Ferries might pull in overnight 330km from Chongqing at the halfway point of WANZHOU (万州, wànzhōu), a large, modern city built on hills above the now-submerged older port. The hydrofoil to Yichang (6hr; ¥300) departs from here five times a day, with tickets available at the dock on Beibin Dadao; if you’ve just arrived from downstream, you can catch connecting buses from the hydrofoil dock direct to Chongqing’s North bus station (3hr; ¥100).
The Three Gorges
The Three Gorges themselves begin 450km from Chongqing 18km past FENGJIE town (奉节, fèngjié) at Baidi Cheng (白帝城, báidì chéng; ¥70), a fortified island strategically located right at the mouth of the first gorge. Baidi Cheng is closely associated with events of the Romance of the Three Kingdoms; it was here in 265 AD that Liu Bei died after failing to avenge his sworn brother Guan Yu in the war against Wu. These events are recalled at the Baidi temple (白帝庙, báidì miào), where there’s a tableau of Liu Bei on his deathbed, and paths up to lookout points into the gorge.
Beyond Baidicheng, the river pours through a narrow slash in the cliffs and into Qutang Gorge (瞿塘峡, qútáng xiá), the shortest at just 8km long, but also the narrowest and fiercest, its once-angry waters described by the Song poet Su Dongpo as “a thousand seas in one cup”. The vertical cliffs, rising to a sharp peak on the north bank, are still impressive despite the new water levels.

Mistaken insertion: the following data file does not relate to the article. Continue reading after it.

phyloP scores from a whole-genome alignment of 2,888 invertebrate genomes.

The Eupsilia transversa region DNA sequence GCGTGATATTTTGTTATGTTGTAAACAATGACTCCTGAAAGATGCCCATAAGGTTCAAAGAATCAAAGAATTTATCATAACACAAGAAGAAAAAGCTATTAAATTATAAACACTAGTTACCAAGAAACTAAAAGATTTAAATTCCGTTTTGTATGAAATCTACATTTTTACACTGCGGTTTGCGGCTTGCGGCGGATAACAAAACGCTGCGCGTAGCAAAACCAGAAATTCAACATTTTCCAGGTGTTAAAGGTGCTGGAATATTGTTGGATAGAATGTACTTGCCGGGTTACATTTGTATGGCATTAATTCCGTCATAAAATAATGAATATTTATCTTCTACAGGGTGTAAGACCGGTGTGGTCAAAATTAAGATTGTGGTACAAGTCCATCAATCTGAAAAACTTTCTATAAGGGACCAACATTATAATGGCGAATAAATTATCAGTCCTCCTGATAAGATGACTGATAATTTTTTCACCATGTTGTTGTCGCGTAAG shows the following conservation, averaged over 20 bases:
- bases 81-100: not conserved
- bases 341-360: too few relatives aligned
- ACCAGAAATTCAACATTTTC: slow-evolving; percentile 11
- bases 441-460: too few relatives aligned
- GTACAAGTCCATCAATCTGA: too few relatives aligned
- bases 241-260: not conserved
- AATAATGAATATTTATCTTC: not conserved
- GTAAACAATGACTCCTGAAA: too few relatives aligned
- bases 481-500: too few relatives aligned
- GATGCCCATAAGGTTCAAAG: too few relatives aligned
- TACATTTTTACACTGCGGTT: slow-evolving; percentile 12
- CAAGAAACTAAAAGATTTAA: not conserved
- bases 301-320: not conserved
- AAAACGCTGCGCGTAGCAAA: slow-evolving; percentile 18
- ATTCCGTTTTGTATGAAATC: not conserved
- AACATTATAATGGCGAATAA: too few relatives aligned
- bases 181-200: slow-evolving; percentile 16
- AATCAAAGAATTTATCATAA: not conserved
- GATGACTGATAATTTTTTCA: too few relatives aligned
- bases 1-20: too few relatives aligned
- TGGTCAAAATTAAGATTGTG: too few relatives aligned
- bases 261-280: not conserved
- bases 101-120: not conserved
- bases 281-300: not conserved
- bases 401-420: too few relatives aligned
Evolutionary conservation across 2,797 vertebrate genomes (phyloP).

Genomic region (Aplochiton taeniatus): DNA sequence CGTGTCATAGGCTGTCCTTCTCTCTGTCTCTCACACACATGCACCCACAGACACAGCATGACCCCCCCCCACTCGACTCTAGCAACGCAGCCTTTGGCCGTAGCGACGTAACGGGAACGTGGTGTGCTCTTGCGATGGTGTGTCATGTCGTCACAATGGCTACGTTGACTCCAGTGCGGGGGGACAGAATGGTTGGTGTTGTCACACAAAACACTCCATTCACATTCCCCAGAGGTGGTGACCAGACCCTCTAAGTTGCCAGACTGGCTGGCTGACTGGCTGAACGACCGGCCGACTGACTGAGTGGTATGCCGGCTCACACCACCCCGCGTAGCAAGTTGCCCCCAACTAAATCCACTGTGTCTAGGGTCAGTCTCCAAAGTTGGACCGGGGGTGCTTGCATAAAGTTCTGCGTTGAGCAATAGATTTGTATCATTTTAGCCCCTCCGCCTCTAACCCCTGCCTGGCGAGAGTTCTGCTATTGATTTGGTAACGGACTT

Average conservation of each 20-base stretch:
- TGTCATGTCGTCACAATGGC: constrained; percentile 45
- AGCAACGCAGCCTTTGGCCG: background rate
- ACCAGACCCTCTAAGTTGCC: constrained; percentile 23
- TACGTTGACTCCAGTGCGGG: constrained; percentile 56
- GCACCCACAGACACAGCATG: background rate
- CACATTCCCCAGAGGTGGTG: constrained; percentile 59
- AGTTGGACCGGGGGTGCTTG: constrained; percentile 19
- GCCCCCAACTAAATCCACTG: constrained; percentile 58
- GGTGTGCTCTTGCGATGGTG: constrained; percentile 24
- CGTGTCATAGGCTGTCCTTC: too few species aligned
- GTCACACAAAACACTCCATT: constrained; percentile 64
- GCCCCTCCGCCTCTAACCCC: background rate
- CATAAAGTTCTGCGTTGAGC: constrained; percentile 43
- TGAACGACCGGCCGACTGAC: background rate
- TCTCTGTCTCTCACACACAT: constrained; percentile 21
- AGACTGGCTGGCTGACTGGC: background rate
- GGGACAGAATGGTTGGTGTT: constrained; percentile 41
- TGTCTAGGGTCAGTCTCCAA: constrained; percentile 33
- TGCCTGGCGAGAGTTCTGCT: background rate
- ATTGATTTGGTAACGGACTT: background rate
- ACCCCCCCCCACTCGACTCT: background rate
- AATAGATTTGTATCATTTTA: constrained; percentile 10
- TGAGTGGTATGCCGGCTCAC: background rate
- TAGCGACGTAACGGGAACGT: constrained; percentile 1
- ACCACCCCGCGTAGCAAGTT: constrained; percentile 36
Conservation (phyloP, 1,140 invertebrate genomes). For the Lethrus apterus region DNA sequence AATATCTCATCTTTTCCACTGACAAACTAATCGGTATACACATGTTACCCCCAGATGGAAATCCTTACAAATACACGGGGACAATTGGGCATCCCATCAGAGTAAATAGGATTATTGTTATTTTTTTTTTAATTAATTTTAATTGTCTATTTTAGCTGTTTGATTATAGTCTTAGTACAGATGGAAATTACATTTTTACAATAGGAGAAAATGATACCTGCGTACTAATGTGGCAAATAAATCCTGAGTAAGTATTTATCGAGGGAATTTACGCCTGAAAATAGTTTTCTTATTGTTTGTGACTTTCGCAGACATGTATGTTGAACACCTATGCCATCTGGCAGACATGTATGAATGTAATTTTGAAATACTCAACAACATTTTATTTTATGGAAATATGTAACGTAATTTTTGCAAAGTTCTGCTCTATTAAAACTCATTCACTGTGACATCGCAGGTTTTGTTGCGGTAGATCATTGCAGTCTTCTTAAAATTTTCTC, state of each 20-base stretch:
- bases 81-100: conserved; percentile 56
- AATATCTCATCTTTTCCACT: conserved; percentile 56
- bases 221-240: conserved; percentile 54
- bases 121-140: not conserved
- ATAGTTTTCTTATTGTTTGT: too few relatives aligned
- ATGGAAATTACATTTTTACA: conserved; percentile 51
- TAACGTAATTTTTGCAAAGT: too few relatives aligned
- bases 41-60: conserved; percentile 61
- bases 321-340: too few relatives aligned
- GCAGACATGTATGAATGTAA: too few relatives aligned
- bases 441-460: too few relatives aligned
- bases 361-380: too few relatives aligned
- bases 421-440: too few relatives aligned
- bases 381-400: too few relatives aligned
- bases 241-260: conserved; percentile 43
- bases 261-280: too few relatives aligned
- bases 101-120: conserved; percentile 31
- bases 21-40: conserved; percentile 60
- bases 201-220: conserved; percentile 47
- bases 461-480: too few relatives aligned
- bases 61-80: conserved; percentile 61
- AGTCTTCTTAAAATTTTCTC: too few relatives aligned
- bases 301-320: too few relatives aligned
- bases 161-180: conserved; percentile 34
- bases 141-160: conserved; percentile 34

On the far side of Qutang, WUSHAN (巫山, wūshān) marks a half-day detour north up the Daning River through the Three Little Gorges (小三峡, xiăo sānxiá). This 33km excursion offers narrower, tighter and steeper scenery than along the Yangzi, particularly through the awesome Longmen Gorge. When you arrive in Wushan, make your way to the Xiao San Xia dock, where you pay ¥250 for a cruise up the Three Little Gorges in a modern, glass-topped canal boat.
Wu Gorge to Yichang
Wushan also sits at the mouth of 45km-long Wu Gorge (巫峡, wū xiá), where the goddess Yao Ji and her eleven sisters quelled some unruly river dragons and then turned themselves into mountains, thoughtfully positioned to help guide ships downriver. Out the other side and in Hubei province, ZIGUI (秭归, zĭguī) was the birthplace of the poet Qu Yuan, whose suicide a couple of millennia ago is commemorated throughout China by dragon-boat races. Zigui is also where 76km-long Xiling Gorge (西陵峡, xīlíng xiá) begins. The Xiling stretch was once the most dangerous: Westerners passing through in the nineteenth century described the shoals as forming weirs across the river, the boat fended away from threatening rocks by trackers armed with iron-shod bamboo poles, as it rocked through into the sunless, narrow chasm. Nowadays vessels cruise through with ease, sailing on to a number of smaller gorges, some with splendid names – Sword and Book, Ox Liver and Horse Lung – suggested by the rock formations.
At the end, the monstrous Three Gorges Dam (三峡坝, sānxiá bà) at Sandouping is another possible stopover, with regular minibuses running tourists from the dock to the dam site (see Yichang and the Three Gorges Dam). Just downstream from here is the final port of call, Yichang. Aside from catching fast buses on from Yichang to Wuhan, or trains to Xi’an, you could also visit the Shennongjia Forest Reserve in Hubei’s mountainous north – for details, see Chapter 7.